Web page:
How to assess whether your mutual fund’s expense ratio is optimal

Mutual funds charge a fee called an expense ratio to cover their costs. The fees cover expenses such as operating fees, management fees, advertising fees, registration fees, administrative fees, audit fees and asset allocation fees, among others .

That said, sometimes mutual funds charge higher expense ratios for the same fund category. This is why it becomes important to find the right fund with the lowest expense ratio, which can also meet your return goals.

The Securities and Exchange Board of India (Sebi) has set an upper limit on the total expense ratio (TER). The Sebi mutual fund regulations specify the permitted limits of TER that can be charged by a mutual fund asset management (AMC) company. The highest TER is set at 2.25% for equity mutual funds that have less than Rs 500 crore in assets under management (AUM).

Mutual funds with a low AUM can have a high TER, and funds with a higher AUM are capped at a low expense ratio.

Therefore, opting for a fund with a larger AUM may reduce the amount you spend to acquire the net asset value (NAV) of the shares.

The expense ratio may seem like a small amount, but in the long run, these fees will impact your refund amount. Additionally, with a lower spend ratio, you also get more units.

Mutual funds with the lowest expense ratios

Passive mutual funds have the lowest expense ratios. These are mutual funds, which are based on a particular index. Exchange-traded funds (ETFs), funds-of-funds (FOFs), and some factor funds fall into this category.

In October 2022, index funds and ETFs (excluding gold) raised Rs 9,920.44 crore in investments from retail investors. These funds have the lowest expense ratio because they only track an index and do not actively pick stocks.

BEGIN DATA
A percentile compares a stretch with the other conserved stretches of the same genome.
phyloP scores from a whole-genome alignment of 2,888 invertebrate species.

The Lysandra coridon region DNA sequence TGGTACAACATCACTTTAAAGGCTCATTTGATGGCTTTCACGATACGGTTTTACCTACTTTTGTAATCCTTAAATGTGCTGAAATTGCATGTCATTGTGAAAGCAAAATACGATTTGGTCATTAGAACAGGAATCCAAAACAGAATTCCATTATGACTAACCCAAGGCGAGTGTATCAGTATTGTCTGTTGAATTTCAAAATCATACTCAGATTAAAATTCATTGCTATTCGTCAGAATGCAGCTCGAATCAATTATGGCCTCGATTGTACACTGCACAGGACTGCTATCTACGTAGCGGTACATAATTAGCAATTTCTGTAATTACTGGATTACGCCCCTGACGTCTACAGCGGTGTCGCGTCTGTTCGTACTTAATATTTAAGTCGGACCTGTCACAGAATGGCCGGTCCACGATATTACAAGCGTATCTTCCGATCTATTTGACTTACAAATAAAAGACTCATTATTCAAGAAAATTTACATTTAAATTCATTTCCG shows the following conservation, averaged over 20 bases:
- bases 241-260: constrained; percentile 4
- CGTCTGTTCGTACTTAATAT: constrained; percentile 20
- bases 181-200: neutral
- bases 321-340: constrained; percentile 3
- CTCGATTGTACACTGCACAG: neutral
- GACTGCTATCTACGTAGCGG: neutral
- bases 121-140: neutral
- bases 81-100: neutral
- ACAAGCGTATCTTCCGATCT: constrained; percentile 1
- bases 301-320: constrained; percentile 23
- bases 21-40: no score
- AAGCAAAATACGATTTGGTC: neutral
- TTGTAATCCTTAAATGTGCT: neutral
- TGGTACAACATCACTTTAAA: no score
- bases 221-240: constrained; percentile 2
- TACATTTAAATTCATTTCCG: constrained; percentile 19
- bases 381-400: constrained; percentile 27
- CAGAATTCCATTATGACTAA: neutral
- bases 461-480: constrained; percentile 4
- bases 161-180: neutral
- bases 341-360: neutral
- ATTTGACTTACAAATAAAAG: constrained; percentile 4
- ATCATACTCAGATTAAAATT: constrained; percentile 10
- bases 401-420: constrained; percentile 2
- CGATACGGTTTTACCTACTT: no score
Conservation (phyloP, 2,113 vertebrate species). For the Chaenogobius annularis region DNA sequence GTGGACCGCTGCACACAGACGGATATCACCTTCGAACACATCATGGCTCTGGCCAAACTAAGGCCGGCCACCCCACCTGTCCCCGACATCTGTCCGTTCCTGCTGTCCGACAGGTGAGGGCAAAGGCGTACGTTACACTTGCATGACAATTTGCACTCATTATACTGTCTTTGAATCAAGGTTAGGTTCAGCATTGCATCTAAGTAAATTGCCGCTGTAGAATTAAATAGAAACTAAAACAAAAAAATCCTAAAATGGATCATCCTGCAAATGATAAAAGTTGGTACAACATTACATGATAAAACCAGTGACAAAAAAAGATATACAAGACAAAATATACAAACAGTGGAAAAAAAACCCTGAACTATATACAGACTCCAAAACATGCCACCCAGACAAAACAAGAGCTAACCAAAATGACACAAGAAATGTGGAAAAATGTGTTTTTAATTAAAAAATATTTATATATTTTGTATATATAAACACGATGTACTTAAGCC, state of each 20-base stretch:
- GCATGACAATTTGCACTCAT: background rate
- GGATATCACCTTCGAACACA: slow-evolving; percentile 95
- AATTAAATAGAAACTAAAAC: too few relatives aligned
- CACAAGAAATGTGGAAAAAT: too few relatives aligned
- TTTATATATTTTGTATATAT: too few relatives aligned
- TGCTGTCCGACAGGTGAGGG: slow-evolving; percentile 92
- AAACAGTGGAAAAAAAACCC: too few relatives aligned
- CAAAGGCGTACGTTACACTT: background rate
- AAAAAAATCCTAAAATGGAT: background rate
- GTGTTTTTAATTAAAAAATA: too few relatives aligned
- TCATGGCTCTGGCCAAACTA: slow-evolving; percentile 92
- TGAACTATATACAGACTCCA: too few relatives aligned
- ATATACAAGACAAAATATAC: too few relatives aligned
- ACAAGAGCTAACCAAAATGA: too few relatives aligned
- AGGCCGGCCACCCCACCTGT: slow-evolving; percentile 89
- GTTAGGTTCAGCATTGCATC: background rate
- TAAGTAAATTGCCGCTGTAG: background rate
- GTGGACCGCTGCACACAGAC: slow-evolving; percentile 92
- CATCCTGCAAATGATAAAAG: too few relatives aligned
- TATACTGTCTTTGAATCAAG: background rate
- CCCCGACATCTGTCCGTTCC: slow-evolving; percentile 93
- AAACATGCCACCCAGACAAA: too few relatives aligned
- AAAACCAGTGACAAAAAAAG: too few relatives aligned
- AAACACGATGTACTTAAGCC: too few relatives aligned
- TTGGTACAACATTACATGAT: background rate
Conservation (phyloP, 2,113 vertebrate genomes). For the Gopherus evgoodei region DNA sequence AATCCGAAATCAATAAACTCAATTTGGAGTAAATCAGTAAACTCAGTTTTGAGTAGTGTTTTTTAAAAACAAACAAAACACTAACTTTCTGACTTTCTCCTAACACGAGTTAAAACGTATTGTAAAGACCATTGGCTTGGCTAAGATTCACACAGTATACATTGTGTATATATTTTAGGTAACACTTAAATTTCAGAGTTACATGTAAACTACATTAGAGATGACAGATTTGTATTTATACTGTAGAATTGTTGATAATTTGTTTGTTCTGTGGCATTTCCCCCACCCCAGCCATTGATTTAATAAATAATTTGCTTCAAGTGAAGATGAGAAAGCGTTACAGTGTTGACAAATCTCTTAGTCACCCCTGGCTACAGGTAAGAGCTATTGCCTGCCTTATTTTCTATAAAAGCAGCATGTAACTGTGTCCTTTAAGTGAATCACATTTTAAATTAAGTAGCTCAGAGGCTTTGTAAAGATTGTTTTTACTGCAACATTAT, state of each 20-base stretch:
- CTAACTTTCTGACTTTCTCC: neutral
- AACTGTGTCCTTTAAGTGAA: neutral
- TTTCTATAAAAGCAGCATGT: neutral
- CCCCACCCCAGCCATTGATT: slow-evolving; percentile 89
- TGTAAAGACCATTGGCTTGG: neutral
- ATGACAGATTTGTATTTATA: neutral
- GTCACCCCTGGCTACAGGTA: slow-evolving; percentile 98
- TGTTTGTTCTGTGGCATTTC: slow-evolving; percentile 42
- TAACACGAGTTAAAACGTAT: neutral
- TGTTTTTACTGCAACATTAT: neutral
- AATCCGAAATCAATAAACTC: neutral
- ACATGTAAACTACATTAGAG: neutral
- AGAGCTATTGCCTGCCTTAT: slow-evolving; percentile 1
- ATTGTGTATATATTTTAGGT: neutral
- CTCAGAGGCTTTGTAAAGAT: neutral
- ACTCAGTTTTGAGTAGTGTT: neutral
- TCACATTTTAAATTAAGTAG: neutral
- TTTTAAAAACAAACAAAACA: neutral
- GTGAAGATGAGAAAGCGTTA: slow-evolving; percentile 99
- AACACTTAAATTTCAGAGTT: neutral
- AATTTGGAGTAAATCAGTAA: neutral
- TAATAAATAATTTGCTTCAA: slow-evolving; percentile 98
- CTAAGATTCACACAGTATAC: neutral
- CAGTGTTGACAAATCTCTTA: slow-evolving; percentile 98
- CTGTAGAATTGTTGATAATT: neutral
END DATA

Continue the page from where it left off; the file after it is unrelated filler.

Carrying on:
That said, one can build a diversified portfolio using passive funds.

One can invest in index funds if one is a long-term investor looking for a low expense ratio.

If you don’t want to invest in simple index funds, you can also invest in factor funds. Some of these factor funds are based on certain National Stock Exchange (NSE) indices, such as Nifty Momentum and Nifty Value.

Therefore, these factors can be used to select valuable or dynamic stocks without paying high expense ratios. Some fund houses also have their own factor investing products, such as low volatility funds, but these products have a somewhat higher expense ratio.

Expense ratio impact

These fees are deducted from the fund house’s income before they are distributed to investors. As this has a direct relationship to the return earned, it is essential to properly review mutual funds before investing.

For example, suppose you put Rs. 10,000 into a fund with an expense ratio of 1%. This implies that you have to pay Rs. 100 to fund house to manage your investments.

Sallie R. Loera